Last time I wrote about the first steps for hiring a new employee. Today I’d like to address everybody’s favorite topic: interviewing. I know that many, many books and websites have been created on the subject, both from the perspective of the person doing the interviewing and from the perspective of the interviewee. I mention that because these books are often mirror images of one another, which means that the smart job applicant (who may or may not be the best employee) comes knowing what she’ll answer to the most common interview questions. She’s looked them up. She’s practiced turning negatives into positives. She’s got you all figured out.
So, how do you avoid hiring someone who’s a brilliant interviewee but a crummy employee?
First, here are four questions NOT TO ASK, EVER. That’s right – ever.
- Why do you want this job/why do you want to work here?
- What are your strengths and weaknesses?
- Where do you see yourself in five years?
- Why should we hire you?
I know – you’re thinking you’d really like to know how the applicant will answer those questions. So do I – if I’m having coffee with the applicant just for fun, not trying to determine whether or not she’ll be good in the job. The problem with these questions is that while the answers may be interesting, you can bet that the well-read applicant will have great answers ready – answers that are highly unlikely to tell you whether or not she’ll be great in the job you’re filling. So don’t waste your time (at best) or get snowed (at worst).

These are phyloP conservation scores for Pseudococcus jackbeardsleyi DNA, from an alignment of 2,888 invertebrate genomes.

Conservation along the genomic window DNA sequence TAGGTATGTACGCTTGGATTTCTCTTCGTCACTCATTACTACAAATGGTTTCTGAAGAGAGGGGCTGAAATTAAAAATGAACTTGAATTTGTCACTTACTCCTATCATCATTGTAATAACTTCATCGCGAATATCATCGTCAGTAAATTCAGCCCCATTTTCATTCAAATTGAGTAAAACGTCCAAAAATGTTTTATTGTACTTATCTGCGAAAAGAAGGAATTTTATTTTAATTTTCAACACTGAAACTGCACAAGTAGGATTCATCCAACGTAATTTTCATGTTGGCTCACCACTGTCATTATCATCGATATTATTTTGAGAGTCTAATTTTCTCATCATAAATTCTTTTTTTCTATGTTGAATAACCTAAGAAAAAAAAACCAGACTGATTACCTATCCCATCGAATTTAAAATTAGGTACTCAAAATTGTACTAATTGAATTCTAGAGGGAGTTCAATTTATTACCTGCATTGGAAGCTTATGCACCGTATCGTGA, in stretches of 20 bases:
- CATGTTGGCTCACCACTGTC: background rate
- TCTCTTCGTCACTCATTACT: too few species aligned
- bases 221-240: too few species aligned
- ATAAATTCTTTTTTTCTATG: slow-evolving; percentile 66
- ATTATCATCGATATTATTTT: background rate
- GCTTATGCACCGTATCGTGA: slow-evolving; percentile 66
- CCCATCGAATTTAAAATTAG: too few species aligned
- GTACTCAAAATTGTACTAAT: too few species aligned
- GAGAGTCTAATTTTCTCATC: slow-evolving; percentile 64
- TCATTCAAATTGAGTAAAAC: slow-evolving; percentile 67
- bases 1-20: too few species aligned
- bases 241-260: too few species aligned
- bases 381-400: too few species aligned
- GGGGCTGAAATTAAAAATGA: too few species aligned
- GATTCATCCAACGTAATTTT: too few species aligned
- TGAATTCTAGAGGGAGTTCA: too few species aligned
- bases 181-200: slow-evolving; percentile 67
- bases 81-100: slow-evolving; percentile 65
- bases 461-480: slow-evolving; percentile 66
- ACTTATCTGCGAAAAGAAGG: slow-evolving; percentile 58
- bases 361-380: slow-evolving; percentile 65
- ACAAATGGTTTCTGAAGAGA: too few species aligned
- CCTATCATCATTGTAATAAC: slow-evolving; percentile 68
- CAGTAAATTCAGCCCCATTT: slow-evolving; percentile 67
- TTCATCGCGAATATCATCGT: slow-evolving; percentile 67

Feel free to start the interview with something general, like “Please go over the highlights of your background with us as it applies to this position.” This is really an icebreaker, and is only there to relax the applicant. You already know about her – you have her resume and whatever other application materials she submitted.
The real questions should have been developed ahead of time, together with some notion of what you’d like the answers to be. These questions should be based on what you determined to be the knowledge, skills, abilities and personal characteristics that are most present in the outstanding employee in this position. The questions you ask should be aimed toward determining whether your applicant has these, and to what degree. It is a truism that the best predictor of future behavior is past behavior. So, the better you are at determining the extent to which your applicant has already demonstrated the needed knowledge, skills, abilities and personal characteristics of a great employee in this position, the more likely you will be to hire someone who will work out well.
Here in an example to give you an idea of what I’m talking about:
Required ability: handling customer complaints
Interview question: Tell me about the most difficult customer with whom you’ve ever dealt, what made him/her so difficult and how you resolved the complaint.
Ideal response: includes demonstrated self-awareness of skills it took to handle customer, level of difficulty comparable to that faced in this position, resolution meeting the needs of both the customer and the employer.
Statistically, an interview (the way it’s most commonly conducted) is about the worst way of determining the best person for the job. You can improve that statistic a lot by structuring questions based on the specific job-related things you’re seeking and knowing exactly what you’re looking for. It’s not easy – but it will bring out the information you need.
In two weeks I’ll discuss reference checks (you do check references, right?)
What’s been your experience with interviews? Let us know! ~ Daphne Schneider